|Title||Genome-scale identification of membrane-associated human mRNAs.|
|Publication Type||Journal Article|
|Year of Publication||2006|
|Authors||Diehn, M, Bhattacharya, R, Botstein, D, Brown, PO|
|Date Published||2006 Jan|
|Keywords||Cell Membrane, Cell Nucleus, Cluster Analysis, Computational Biology, Cytosol, Genome, Human, Humans, Oligonucleotide Array Sequence Analysis, Protein Sorting Signals, RNA, Messenger, Sequence Analysis, DNA, Tissue Distribution, Tumor Markers, Biological|
The subcellular localization of proteins is critical to their biological roles. Moreover, whether a protein is membrane-bound, secreted, or intracellular affects the usefulness of, and the strategies for, using a protein as a diagnostic marker or a target for therapy. We employed a rapid and efficient experimental approach to classify thousands of human gene products as either "membrane-associated/secreted" (MS) or "cytosolic/nuclear" (CN). Using subcellular fractionation methods, we separated mRNAs associated with membranes from those associated with the soluble cytosolic fraction and analyzed these two pools by comparative hybridization to DNA microarrays. Analysis of 11 different human cell lines, representing lymphoid, myeloid, breast, ovarian, hepatic, colon, and prostate tissues, identified more than 5,000 previously uncharacterized MS and more than 6,400 putative CN genes at high confidence levels. The experimentally determined localizations correlated well with in silico predictions of signal peptides and transmembrane domains, but also significantly increased the number of human genes that could be cataloged as encoding either MS or CN proteins. Using gene expression data from a variety of primary human malignancies and normal tissues, we rationally identified hundreds of MS gene products that are significantly overexpressed in tumors compared to normal tissues and thus represent candidates for serum diagnostic tests or monoclonal antibody-based therapies. Finally, we used the catalog of CN gene products to generate sets of candidate markers of organ-specific tissue injury. The large-scale annotation of subcellular localization reported here will serve as a reference database and will aid in the rational design of diagnostic tests and molecular therapies for diverse diseases.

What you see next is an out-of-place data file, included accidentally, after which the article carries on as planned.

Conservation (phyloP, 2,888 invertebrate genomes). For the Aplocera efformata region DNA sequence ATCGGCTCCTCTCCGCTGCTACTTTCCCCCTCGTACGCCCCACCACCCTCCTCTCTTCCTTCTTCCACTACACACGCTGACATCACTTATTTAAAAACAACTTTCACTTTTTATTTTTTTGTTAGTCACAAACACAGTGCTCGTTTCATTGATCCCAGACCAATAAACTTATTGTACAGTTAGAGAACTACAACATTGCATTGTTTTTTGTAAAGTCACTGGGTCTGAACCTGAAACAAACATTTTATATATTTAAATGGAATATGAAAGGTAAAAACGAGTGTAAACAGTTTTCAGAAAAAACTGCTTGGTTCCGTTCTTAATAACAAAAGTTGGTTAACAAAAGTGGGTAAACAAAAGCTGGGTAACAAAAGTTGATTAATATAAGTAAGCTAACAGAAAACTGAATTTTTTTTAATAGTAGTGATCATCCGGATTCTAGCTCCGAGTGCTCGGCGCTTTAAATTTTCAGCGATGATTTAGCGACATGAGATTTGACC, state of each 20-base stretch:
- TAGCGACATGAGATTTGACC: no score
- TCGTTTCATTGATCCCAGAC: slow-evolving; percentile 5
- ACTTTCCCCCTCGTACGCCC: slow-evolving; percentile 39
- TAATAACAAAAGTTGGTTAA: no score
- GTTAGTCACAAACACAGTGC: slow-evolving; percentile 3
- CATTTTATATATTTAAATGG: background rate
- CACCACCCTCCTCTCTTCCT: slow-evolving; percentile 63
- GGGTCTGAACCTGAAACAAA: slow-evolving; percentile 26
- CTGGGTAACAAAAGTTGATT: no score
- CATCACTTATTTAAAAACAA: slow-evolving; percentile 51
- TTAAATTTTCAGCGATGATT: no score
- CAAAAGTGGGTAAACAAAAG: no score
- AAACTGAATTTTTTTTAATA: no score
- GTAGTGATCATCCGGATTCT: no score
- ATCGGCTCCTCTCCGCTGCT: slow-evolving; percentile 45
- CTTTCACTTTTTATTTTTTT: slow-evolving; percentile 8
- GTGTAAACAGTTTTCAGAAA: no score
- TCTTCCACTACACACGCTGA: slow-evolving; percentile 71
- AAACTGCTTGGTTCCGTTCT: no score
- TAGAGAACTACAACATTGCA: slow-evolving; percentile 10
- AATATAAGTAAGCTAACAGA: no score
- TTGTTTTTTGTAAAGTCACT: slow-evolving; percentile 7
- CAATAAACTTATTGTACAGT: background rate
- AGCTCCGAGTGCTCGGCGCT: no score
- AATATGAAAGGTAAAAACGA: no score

|Alternate Journal||PLoS Genet.|